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Dad taking daughter to public toilets

(25 Posts)
jollyfrenchy Sun 24-Apr-16 22:53:29

Dh is taking DD to a music concert, it's a long way from home and a long time out, so she's bound to need the loo several times while out.

She's 8 so perfectly capable of going to the loo on her own, but very nervous of public toilets as a) she gets scared she'll get locked in or someone will walk in on her because she hasn't locked it properly and b) she hates the noise of the handdryers. So usually when we're out I or her big sister go with her and just stand by her cubicle door then she's fine.

Clearly DH can't go in the ladies with her. I think she may freak out at having to go in on her own, especially when there will be big queues no doubt and the handdryers will be going off all the time she'll be queuing. But it's a bit wierd if he takes her in the men's isn't it when there are blokes using urinals?

I suppose he may have to look for the disabled loos and take her there.... Any thoughts?

AgentProvocateur Sun 24-Apr-16 23:12:15

By 8, she should be going on her own, with your DH standing outside. Can you have a few practice runs where you go to a shopping centre or something and let her go in alone?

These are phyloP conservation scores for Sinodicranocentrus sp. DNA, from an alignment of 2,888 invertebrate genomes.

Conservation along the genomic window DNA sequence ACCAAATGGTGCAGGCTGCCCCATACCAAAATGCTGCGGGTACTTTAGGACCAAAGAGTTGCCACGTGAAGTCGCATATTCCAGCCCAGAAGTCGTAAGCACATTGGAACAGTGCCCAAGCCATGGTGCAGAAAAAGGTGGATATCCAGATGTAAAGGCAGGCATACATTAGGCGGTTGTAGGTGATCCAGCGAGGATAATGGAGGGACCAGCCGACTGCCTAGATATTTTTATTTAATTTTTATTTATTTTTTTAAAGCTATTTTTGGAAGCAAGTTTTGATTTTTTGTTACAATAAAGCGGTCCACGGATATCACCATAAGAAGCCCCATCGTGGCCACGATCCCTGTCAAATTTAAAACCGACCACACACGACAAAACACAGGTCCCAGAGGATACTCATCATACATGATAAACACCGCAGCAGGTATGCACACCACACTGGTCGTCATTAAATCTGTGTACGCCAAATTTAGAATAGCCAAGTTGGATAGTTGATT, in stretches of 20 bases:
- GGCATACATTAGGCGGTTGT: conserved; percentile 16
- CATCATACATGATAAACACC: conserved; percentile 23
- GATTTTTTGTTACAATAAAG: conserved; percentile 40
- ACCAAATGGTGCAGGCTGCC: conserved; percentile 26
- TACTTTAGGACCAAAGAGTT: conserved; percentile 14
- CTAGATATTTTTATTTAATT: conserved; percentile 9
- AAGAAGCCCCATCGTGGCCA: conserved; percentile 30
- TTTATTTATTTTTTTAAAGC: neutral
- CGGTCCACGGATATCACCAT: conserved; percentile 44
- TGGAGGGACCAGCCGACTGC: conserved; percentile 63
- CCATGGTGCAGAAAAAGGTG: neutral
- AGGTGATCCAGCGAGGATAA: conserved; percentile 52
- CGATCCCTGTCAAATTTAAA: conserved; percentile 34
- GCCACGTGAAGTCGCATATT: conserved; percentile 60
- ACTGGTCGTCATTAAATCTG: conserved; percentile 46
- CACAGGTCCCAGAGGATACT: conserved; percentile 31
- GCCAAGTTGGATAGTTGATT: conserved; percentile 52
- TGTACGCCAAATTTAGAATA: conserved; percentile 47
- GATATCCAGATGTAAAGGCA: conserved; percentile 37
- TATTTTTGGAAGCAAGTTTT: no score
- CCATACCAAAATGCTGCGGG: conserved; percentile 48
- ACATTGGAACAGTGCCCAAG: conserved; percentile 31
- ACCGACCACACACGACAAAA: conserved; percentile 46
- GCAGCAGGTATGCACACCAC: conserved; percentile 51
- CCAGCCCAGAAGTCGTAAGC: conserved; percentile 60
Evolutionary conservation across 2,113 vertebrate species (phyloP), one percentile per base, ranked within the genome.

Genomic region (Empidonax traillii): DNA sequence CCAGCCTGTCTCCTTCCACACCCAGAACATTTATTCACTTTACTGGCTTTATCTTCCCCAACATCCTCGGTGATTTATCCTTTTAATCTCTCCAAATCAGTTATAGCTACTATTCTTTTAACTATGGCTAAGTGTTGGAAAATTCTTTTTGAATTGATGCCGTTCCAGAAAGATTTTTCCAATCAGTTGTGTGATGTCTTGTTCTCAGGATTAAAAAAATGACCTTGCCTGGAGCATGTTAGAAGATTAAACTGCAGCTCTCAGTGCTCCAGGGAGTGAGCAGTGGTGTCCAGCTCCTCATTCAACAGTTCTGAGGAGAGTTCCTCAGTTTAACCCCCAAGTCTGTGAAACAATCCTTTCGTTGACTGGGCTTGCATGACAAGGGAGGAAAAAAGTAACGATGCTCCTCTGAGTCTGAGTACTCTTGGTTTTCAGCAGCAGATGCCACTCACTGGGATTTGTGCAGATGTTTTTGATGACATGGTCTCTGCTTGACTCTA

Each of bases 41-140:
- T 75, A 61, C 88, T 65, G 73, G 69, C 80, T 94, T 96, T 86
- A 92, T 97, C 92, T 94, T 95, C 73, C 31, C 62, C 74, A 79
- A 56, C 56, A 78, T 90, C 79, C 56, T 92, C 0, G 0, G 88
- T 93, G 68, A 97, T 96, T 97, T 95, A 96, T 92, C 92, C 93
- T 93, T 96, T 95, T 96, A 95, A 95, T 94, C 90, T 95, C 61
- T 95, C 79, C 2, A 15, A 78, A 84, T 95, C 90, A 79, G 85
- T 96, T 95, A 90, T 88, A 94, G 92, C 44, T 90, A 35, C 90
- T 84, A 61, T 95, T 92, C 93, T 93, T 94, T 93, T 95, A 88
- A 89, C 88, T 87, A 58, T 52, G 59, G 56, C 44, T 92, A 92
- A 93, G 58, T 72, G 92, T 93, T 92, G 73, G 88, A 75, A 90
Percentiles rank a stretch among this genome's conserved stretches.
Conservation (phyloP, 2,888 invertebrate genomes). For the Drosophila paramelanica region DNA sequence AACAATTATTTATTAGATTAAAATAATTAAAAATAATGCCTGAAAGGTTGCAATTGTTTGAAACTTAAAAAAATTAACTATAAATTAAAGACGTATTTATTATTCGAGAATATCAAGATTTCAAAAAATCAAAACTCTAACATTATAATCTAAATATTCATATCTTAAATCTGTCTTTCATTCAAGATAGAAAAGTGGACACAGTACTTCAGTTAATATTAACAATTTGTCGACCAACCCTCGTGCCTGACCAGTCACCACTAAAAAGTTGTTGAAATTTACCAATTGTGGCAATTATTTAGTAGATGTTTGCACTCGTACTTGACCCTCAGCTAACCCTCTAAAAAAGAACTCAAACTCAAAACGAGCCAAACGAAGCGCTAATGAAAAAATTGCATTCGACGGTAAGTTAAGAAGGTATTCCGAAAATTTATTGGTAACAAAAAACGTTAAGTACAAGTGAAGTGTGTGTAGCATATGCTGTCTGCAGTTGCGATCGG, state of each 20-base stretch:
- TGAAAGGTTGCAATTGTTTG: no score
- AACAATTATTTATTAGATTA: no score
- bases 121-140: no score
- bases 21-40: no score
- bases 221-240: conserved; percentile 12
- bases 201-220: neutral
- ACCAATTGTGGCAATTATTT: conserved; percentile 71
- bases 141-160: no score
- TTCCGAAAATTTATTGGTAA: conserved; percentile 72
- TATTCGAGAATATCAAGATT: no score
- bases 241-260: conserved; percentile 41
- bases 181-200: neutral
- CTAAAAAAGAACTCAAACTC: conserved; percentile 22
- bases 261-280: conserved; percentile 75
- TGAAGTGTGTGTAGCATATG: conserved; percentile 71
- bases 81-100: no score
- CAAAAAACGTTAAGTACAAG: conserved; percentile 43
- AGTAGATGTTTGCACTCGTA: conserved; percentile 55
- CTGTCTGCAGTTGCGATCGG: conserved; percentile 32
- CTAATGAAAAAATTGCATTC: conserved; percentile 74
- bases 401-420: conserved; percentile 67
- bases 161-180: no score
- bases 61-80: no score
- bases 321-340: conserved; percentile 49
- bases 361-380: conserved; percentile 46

jollyfrenchy Sun 24-Apr-16 23:46:35

Yes, we could do, it's just that it's not that she doesn't know how to go on her own, she does in places she's familiar with, but in this setting I think she'll freak out. It's a big music venue, which is going to be very crowded, it's in the evening so adults attending are potentially going to be drinking, people are going to be loud and excited, and there are bound to be long queues for the ladies so she'd be waiting on her own without dad for some considerable time.

Herewegoagainfolks Sun 24-Apr-16 23:51:14

When my DD was little my DH used to just take her I to the men's but 8 yo is too old for that.

She'll have to decide whether her desire to go to the concert trumps her fear of public loos.

I would suggest lots of practicing.

Also if they get there early and go to the loo immediately on arrival or go midway through the concert there won't be the same queues as at the end.

How does she manage at school where presumably a number of the same issues exist?

AliMonkey Sun 24-Apr-16 23:58:55

My BIL was a SAHD until my niece was 4 and now works PT so still spends more time with DN than DSis. Until she was old enough to be happy to go on her own (around 8 - she too was scared of getting locked in having got locked in when about 4), he used to take her to the ladies if there wasn't a unisex toilet. He got some comments occasionally but mostly was accepted as a dad doing the right thing for his DD.

UmbongoUnchained Sun 24-Apr-16 23:59:36

Oh bless her. I'm in my 20's and still get nervous going to public toilets! Maybe see if there is a disabled toilet that he can stand right outside the door or go in with her?

HirplesWithHaggis Mon 25-Apr-16 00:09:02